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Knot Came Apart—Fall on Rock, Inadequate Protection, Utah, Ferguson Canyon, Mission Impossible


Utah, Ferguson Canyon, Mission Impossible

On July 19, “Dan” (25), and “Jim” decided to beat the heat in the Salt Lake valley by climbing in cool, shady, Ferguson Canyon. Dan scrambled around to set up a top-rope on Mission Impossible, a 5.9 crack on the Cathedral. He clipped quickdraws to the two bolts at the top. Then, concerned about rope drag on the rock edge, he extended the anchor with a single piece of tied webbing. It was a long way from the bolts to the edge, and he had only one long sling, so he did not back up his anchor. He threaded a figure-eight device onto the ropes and started to rappel. Shortly after he backed over the edge, the knot in the webbing failed, and he fell 50 feet to the ground.

Dan was conscious and alert but suffering from two open lower leg fractures and a fractured wrist. He was immobilized in a bean-bag vacuum splint and carried out to the Ferguson Canyon trailhead, where he was loaded on a Lifeflight helicopter and flown to the hospital.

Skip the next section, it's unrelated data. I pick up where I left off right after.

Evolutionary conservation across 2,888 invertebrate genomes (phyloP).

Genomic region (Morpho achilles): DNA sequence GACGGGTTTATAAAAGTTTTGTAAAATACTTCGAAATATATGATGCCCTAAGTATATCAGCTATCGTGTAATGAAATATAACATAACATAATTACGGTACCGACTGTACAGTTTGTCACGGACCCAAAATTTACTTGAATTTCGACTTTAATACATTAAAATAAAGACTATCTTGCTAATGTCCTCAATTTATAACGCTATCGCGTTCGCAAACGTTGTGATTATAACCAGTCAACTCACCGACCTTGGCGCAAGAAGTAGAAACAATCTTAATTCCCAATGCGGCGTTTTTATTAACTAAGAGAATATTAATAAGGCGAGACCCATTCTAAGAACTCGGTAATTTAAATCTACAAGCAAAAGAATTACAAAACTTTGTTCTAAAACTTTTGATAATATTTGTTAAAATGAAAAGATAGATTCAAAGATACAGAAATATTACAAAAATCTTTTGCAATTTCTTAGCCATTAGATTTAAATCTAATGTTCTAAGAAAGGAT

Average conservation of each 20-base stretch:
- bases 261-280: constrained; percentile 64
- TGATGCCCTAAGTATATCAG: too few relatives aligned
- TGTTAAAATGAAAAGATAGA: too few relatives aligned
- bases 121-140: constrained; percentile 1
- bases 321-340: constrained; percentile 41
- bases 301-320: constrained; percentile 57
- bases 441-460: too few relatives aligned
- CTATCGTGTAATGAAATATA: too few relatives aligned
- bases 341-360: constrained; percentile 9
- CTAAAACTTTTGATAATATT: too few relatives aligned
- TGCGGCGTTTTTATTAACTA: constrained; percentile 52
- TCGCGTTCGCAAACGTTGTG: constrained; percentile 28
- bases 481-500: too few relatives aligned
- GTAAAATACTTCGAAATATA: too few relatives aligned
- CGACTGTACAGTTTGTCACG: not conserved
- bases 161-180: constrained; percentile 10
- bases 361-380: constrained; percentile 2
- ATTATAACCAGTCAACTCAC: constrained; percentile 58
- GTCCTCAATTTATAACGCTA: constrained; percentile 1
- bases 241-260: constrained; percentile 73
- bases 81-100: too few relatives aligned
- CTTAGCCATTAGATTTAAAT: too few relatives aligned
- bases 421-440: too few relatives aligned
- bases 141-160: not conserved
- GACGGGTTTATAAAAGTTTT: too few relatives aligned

The knot that parted was a water-knot, or overhand follow-through. The knotted sling that came undone had held body weight before. Dan guessed that he had ten days of climbing on it before the day of the accident. He did not check it carefully before his rappel.

Water knots can fail by gradually ratcheting under repeated body-weight loads. The tails get slightly shorter each time it is loaded. When the tails have ratcheted all the way into the knot, the knot comes undone. The accident could have been prevented if he had rigged a redundant anchor that was not dependent on a single piece of webbing. (Source: Tom Moyer, Salt Lake County Sheriff’s SAR)